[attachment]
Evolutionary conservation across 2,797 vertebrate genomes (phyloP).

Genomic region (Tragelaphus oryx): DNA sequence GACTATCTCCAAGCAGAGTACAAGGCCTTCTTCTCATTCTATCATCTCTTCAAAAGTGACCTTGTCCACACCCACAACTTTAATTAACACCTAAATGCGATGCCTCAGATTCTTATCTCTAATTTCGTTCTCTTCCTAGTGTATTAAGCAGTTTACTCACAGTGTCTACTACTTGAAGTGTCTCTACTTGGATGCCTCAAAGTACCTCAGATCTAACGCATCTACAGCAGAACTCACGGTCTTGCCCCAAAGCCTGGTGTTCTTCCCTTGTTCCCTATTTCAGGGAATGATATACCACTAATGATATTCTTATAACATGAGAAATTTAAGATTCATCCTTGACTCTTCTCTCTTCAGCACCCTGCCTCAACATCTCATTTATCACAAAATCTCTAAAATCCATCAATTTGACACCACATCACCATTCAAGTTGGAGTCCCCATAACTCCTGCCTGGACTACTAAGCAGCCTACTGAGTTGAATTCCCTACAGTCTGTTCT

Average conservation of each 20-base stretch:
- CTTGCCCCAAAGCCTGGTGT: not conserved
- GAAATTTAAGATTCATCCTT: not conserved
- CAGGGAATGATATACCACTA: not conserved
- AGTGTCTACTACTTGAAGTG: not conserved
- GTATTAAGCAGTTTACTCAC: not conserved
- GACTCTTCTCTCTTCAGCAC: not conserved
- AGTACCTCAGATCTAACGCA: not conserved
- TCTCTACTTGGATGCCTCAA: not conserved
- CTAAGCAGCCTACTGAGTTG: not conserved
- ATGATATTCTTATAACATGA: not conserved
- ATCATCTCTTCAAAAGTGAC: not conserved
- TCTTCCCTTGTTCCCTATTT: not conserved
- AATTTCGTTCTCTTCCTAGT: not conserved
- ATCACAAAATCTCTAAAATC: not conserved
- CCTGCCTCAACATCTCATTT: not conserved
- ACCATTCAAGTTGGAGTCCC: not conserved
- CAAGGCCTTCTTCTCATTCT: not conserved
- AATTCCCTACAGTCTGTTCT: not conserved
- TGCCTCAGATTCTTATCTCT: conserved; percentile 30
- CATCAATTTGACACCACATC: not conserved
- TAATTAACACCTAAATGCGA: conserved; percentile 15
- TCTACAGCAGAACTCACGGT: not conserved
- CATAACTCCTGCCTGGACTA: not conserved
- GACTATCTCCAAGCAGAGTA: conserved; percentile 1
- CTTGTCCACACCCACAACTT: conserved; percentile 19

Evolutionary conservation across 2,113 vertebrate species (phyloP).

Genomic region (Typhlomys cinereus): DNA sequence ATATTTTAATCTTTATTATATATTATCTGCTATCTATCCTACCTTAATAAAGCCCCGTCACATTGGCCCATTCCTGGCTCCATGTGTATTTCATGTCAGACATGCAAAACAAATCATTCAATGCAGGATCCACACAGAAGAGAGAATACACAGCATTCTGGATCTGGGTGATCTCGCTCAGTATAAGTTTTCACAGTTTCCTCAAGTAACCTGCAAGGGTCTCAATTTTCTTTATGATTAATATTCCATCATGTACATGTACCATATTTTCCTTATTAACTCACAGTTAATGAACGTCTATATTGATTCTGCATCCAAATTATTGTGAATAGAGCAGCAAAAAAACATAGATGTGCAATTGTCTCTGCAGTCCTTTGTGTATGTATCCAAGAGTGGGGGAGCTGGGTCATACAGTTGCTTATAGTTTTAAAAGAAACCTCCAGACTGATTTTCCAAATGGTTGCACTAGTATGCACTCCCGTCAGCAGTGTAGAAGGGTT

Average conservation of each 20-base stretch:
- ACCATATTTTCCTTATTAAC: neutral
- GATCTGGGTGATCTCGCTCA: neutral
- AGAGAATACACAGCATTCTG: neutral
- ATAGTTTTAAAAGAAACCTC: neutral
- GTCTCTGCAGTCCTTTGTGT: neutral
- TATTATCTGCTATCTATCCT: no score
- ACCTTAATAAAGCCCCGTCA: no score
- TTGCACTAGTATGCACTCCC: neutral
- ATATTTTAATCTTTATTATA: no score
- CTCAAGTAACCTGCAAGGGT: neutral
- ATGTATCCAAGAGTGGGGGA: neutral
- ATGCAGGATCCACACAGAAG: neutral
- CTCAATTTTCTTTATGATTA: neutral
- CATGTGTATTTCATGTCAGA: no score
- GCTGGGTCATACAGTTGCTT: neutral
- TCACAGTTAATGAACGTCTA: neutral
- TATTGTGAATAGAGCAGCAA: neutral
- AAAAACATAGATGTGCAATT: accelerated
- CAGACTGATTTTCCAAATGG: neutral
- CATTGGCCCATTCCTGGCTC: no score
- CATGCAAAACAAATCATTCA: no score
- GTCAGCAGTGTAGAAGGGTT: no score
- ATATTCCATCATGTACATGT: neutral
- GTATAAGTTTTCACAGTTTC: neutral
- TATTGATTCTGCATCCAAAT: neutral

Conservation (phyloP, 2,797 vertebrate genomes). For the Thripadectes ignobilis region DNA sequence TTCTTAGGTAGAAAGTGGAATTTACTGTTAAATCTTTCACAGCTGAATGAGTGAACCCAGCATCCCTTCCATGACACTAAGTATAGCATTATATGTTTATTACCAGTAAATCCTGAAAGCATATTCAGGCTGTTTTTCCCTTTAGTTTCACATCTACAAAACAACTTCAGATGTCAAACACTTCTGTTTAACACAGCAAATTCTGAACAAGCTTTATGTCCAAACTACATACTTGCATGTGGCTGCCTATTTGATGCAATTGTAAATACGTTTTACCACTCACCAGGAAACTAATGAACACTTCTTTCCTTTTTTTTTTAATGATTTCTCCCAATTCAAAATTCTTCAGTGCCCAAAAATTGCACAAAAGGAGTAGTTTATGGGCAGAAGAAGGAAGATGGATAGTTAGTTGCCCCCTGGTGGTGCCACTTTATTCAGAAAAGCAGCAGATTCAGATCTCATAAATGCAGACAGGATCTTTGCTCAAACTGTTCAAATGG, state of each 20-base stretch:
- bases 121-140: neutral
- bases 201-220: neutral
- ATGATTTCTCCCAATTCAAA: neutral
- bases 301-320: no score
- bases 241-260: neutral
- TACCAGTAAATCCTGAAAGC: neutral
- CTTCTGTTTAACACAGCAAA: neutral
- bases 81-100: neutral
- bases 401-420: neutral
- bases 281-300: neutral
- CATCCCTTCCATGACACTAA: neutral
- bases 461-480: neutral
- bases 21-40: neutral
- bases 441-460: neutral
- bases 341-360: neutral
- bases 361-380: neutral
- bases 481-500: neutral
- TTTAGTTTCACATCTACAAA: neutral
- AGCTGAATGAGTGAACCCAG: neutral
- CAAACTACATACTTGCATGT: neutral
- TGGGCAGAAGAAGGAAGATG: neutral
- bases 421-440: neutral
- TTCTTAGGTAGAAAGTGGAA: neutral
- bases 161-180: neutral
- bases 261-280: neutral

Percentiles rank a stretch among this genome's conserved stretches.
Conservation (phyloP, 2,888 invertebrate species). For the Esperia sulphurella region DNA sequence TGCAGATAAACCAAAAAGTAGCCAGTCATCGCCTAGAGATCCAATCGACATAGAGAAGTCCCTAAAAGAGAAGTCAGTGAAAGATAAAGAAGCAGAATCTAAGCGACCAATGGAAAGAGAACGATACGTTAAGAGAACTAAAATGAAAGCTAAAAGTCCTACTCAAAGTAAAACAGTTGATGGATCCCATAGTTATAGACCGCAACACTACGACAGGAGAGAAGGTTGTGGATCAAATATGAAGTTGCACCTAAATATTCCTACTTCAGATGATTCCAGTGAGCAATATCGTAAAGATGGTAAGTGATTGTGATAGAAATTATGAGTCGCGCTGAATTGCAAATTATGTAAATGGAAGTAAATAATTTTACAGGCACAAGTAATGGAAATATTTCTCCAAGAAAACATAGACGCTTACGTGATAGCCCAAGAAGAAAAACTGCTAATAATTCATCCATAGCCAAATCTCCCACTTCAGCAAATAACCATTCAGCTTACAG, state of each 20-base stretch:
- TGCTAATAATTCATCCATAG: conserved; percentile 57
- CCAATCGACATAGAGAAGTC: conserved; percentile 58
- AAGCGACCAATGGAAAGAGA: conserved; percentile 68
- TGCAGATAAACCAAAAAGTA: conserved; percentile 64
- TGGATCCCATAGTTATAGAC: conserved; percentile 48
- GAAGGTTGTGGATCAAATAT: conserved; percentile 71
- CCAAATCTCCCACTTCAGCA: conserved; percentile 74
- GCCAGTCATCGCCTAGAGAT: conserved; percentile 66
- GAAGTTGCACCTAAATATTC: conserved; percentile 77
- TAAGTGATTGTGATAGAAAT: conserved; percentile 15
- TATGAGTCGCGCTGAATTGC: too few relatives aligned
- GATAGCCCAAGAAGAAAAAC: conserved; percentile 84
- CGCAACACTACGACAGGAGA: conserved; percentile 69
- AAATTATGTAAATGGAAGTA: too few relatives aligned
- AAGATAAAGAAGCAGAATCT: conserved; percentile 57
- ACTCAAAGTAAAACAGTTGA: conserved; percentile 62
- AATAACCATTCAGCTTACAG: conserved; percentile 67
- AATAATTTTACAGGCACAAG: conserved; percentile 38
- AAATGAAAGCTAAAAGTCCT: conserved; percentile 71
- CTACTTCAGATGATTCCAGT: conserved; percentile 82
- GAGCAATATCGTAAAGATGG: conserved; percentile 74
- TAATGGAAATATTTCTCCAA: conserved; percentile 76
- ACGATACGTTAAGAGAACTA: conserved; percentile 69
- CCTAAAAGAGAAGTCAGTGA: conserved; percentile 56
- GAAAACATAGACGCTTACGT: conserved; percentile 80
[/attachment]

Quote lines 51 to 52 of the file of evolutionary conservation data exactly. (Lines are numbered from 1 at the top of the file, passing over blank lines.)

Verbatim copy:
- CATTGGCCCATTCCTGGCTC: no score
- CATGCAAAACAAATCATTCA: no score